Monday, February 11, 2019

Fishing with Jesus

February 10th, 2019     “Fishing with Jesus”     Rev. Heather Jepsen

Luke 5:1-11

Imagine this . . . the camera pans out and we see a lake and a small fishing dock.  This is no major port or big city area; rather this is a small fishing group on a rural lake.  These guys have had a long night, and they haven’t caught anything.  They are sitting on the edge of the lake untangling and cleaning nets which the night before floated empty in the darkness.  Their frustration and fatigue are apparent in their downcast eyes.

In the meantime, the great teacher Jesus has left the metropolis of Capernaum and come out to speak with the country folk.  Word about him has spread and the crowd is so thick he can’t really teach them anything because everyone is standing too close and blocking everyone else out.  So, Jesus decides to get into a boat and pull out on to the lake.

I can just see Simon, who we will later know as Peter, in this scene.  He’s crouched beside the lake, working through the twisted knots of his netting.  He looks up to see a crowd but he is unaware of what is going on.  And all of a sudden, some guy is getting into his boat, some stranger, someone he doesn’t even know.  I imagine Simon might be a little annoyed, not only has he had a long fruitless night of fishing but now some guy is in his boat.  Simon sighs, and goes over to Jesus who asks to be put out into the lake.

Sigh . . . OK” He gathers in his supplies because he doesn’t want to leave them on shore with the crowd and he heads into the lake with this mystery man in his boat.  Jesus sits down to teach and Simon is so tired that he only half listens while he sits and busies himself untangling his nets from the night before.  He gets the gist of some of the message but really, he is not paying attention.  Part of him is thinking about what a waste of time this whole night and now day have been.

Suddenly Jesus turns and is speaking to him directly, “Put out into deep water and let your nets down for a catch.”  I can just read Simon’s mind here “You have got to be kidding me; I just got these nets cleaned and untangled.”  But sensing that this is not a time to say no Simon responds with respect, “Master, we have worked all night long but have caught nothing.  Yet if you say so, I will let down the nets.”  He is thinking that this can’t be happening.  He just got the nets untangled and he knows there are no fish out there; he has been out all night.  Plus, who wants to pull into the deep water?  Everyone knows that that place is unsafe; anything can happen in the deep.  No sailor would deliberately set a course for those treacherous waters.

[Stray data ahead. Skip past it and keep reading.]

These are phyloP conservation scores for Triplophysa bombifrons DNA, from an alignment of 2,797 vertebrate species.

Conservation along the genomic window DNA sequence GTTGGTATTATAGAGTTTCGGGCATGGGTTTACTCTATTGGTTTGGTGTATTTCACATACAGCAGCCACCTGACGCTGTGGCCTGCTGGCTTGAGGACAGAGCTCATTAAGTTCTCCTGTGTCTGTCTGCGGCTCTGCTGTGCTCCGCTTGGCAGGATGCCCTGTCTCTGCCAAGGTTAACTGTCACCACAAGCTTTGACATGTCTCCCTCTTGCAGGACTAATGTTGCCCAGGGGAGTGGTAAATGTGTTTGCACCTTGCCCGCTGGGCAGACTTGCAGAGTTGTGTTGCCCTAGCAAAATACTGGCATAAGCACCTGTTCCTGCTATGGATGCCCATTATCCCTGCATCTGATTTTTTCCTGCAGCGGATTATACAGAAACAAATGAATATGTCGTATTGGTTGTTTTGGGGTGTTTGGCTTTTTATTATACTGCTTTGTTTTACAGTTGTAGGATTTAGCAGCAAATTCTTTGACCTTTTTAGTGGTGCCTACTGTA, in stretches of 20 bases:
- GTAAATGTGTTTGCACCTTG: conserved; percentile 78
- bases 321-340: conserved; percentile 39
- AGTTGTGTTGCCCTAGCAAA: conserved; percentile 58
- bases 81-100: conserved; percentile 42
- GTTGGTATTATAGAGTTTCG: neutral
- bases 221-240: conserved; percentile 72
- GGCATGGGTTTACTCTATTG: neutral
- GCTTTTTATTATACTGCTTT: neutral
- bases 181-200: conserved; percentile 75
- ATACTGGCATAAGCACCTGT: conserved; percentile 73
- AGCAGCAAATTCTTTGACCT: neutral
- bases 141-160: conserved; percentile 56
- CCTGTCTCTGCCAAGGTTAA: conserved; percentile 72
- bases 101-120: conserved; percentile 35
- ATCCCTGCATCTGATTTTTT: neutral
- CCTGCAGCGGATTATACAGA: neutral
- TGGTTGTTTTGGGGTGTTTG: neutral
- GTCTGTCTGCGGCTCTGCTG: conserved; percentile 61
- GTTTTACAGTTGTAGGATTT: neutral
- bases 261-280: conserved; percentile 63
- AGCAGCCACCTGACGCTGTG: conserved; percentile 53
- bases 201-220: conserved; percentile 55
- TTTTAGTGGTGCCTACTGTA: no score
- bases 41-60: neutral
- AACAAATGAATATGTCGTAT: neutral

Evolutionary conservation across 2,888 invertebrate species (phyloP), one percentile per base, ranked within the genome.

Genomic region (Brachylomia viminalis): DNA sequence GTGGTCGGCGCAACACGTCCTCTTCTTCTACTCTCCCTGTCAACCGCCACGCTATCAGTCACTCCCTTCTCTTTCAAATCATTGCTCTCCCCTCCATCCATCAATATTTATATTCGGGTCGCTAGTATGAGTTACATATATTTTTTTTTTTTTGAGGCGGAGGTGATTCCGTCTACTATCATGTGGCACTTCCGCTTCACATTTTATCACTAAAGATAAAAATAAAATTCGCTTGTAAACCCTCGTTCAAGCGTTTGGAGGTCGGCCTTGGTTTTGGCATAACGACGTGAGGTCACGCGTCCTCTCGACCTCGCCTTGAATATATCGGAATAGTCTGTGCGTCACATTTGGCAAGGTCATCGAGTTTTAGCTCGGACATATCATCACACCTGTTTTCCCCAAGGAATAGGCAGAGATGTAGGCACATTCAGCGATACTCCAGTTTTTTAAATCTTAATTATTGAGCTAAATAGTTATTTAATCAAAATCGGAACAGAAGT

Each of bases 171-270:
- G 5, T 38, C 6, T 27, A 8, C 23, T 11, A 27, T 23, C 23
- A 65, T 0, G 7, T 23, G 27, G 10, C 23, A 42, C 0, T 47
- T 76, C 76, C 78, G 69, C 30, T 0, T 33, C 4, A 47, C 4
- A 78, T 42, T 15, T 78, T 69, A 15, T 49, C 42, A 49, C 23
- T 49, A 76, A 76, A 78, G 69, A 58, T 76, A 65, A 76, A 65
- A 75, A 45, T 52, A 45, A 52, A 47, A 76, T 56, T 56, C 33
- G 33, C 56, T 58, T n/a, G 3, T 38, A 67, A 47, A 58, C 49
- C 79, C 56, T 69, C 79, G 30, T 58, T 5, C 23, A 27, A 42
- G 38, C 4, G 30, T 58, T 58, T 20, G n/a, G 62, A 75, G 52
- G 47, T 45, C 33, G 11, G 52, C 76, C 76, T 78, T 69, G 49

Simon sighs, and maneuvers the boat out toward the deep.  His heart races, as he hasn’t been in deep waters in ages and the last time he was out there he nearly drowned.  Simon drops the nets back into the water, trying not to think about where he is.  Suddenly the boat lurches to the side, and Simon is filled with fear.  That’s it; the great deep has now come for them all.  As he looks over the edge of the boat in fear, he realizes that he is not being pulled into the depths after all, rather the nets are so full of fish that they are pulling down the boat.  “You’ve got to be kidding me” Simon says.  He signals the Zebedee boys on the shore and out they come to help.  It’s the biggest catch ever, so big the nets are breaking and the boats are taking on water.  No fisherman ever has seen a catch this large and Simon can’t believe that this is happening. 

And suddenly he turns and he looks at Jesus, actually looks at him.  He forgets all about his long night and tangled nets, he forgets all about the fact that he is out in the deep, he forgets all about himself and stands there in the boat and really looks at Jesus.  And he sees him, he sees Jesus the Christ, and he thinks not only of how rude and unbelieving he has been that morning but what kind of man he has been his whole life.  And he falls on his knees in humbled awe.  “Go away from me Lord, for I am a sinful man!” 

This is where Christ meets us.  He meets us in the midst of our everyday lives.  Jesus does not come to the temple to call his disciples, not to the top of a high holy mountain.  Jesus comes to the country, the backwoods, the simple lake folk.  Jesus comes to the teacher, the homemaker, the fisherman, the farmer.  Jesus comes to us where we are in the midst of our everyday lives.  Jesus comes to us in these little places, at home and on the road, at our jobs and in the grocery store.  Jesus comes to us when we are busying ourselves with our daily tasks and we aren’t even thinking about him at all.  God’s kingdom reaches into human life and God’s call is unpredictable and unmerited.